Developments in industrial fabrication (e.g., increasing degree in automation, flexible production of individualized goods), which find expression in discussions on industry 4.0, cyberphysical systems, or Internet of Things (IoT), bring along a change of roles and demands for production workers, workplaces, and interaction technologies. At the same time, with personal fabrication a movement is taking place that aims at democratizing products and production. Technologies, such as 3D printers or lasercutters, allow a personal fabrication of goods in maker spaces, Fablabs, or even at private homes. While these two changes in the production of goods occur mainly independent from each other, they are both part of a societal process of change. The Fabrication Experience Lab is concerned with the challenges that result from these processes of change, in order to anticipatorily design life and work environments of the future. Both in industrial and personal production, we consider the interplay, or the interaction, between technology and humans as pivotal.
This understanding yields several questions: How do we have to design industrial and personal fabrication environments in order for interaction technologies to ideally support the human? How will the production employees’ work look like in the future? If, due to increasing automation, simple, repetitive tasks are discontinued, what opportunities/demands will open up for the human? How does our understanding of goods change due to the opportunity to produce them personally? Does our assessment of the produced physical good change in favor of immaterial goods?
Together with our partners from industry, we investigate these and related topics in several research projects. For example, we research human-computer interactions in a high-tech wafer production facility, as well as introduce and study design interventions during operation. Additionally, cooperating with industry allows us to investigate and design innovative assistance and control concepts in different manufacturing sectors. Combining contextual characteristics with current research paradigms of Human-Computer Interaction (e.g., natural or embodied interaction), as well as taking into account complementary activities in the realm of personal fabrication, we research and advance the manifold mechanisms and potentials of adequate interactions.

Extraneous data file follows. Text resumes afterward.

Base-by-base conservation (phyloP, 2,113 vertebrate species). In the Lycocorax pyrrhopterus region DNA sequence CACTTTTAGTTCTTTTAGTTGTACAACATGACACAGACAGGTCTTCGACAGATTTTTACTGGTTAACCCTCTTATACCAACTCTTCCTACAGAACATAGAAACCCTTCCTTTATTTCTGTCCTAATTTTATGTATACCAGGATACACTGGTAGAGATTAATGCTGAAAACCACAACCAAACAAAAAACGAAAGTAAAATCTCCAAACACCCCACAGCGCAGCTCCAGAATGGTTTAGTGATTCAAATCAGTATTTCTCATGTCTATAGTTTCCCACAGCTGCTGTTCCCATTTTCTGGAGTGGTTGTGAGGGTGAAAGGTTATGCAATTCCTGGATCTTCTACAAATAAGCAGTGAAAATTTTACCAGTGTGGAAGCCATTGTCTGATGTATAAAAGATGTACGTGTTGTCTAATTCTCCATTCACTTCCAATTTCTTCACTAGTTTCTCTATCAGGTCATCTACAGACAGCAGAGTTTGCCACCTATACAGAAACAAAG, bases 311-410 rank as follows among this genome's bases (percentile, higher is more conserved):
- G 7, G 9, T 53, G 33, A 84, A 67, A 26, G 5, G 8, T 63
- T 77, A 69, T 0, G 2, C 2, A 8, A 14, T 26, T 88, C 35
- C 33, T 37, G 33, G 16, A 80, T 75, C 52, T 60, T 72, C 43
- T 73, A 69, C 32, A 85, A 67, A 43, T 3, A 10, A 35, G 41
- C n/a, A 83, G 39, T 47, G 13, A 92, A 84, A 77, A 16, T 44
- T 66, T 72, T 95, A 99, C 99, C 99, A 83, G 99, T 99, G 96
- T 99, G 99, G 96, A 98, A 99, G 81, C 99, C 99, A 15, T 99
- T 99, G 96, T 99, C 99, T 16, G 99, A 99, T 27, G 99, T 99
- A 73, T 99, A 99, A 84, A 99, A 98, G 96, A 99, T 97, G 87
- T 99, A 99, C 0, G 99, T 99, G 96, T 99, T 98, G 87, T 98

Consequently, our research focuses on how humans experience interactions (user experience or materiality) and their underlying technologies. Furthermore, we are driven by a methodological interest, i.e., we develop specific research and design methods for fabrication contexts. In order to connect scientific knowledge with experiences from industry, we initiate platforms with national and international partners.
Main Research Topics
- User Experience (UX) in the factory: assessing and evaluating facets of UX in workplaces (e.g., emotional responses to interactive technology, persuasive technologies) to inform the design of future workplaces
- Interaction techniques for fabrication: designing environments and interfaces that allow users to manage the complexity and demands of future workplaces
- Communication and cooperation in fabrication: creating interventions to improve communication within and across organizations
- Human-Centered Innovation: accompanying participatory change and innovation processes in a design-oriented manner
- Human-robot interaction: understanding collaboration between robots and humans, creating intuitive multi-modal interactions and feedback